Opinion, p. 29. I think what the court was trying to say here was, “You don’t have jurisdiction. We really, really mean it.”
No Proof of Claim Waiver
In Katchen v. Landy, 382 U.S. 323 (1966) and Langenkamp v. Culp, 498 U.S. 42 (1990), the Supreme Court had held that a creditor who filed a proof of claim could be sued to recover a preference. The Court distinguished these cases on two grounds. First, the Court argued that the preference could be a ground for disallowing the claim, so that the preference claim was tied into allowance of the claim. Second, it found that the preference claim was created by the Bankruptcy Code and was part of the process of determining an equitable allocation of the assets of the debtor.
What’s the Big Deal?
Responding to concerns that its decision would radically change the workload of the Courts, Chief Justice Roberts stated:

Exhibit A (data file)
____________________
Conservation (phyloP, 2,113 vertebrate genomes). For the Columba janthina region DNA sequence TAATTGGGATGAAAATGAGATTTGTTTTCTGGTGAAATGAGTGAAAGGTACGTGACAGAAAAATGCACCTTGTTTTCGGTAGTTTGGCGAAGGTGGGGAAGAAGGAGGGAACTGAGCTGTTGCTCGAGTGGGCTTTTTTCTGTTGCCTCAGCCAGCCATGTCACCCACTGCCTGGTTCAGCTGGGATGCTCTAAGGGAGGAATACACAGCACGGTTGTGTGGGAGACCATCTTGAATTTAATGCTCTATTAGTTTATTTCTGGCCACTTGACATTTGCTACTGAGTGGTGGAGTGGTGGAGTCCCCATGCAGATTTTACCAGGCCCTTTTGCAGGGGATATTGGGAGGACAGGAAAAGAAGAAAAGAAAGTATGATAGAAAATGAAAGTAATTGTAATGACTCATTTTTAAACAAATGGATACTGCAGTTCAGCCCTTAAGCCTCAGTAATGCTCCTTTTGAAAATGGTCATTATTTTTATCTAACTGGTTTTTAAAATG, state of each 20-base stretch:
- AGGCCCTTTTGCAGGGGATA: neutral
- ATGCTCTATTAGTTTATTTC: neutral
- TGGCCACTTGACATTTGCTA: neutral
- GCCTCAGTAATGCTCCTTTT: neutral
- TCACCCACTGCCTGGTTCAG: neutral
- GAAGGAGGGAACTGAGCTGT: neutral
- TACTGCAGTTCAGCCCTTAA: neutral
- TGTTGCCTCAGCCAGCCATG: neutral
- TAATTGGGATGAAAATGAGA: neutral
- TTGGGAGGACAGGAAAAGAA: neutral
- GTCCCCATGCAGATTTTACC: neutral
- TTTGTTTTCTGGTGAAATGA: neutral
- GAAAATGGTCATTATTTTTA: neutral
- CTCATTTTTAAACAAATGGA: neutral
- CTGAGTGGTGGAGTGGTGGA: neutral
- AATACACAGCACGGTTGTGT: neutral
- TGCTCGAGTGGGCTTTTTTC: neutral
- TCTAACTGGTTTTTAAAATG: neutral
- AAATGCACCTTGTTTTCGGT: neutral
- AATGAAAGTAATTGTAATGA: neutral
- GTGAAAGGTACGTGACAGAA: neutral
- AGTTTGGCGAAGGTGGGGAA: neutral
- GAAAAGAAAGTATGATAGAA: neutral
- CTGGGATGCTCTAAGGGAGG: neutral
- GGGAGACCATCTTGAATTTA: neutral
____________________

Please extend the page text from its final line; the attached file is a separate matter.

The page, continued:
We do not think the removal of counterclaims such as Vickie’s from core bankruptcy jurisdiction meaningfully changes the division of labor in the current statute; we agree with the United States that the question presented here is a “narrow” one. Brief for United States as Amicus Curiae 23.
Article III of the Constitution provides that the judicial power of the United States may be vested only in courts whose judges enjoy the protections set forth in that Article. We conclude today that Congress, in one isolated respect, exceeded that limitation in the Bankruptcy Act of 1984. The Bankruptcy Court below lacked the constitutional authority to enter a final judgment on a state law counterclaim that is not resolved in the process of ruling on a creditor’s proof of claim. Accordingly, the judgment of the Court of Appeals is affirmed.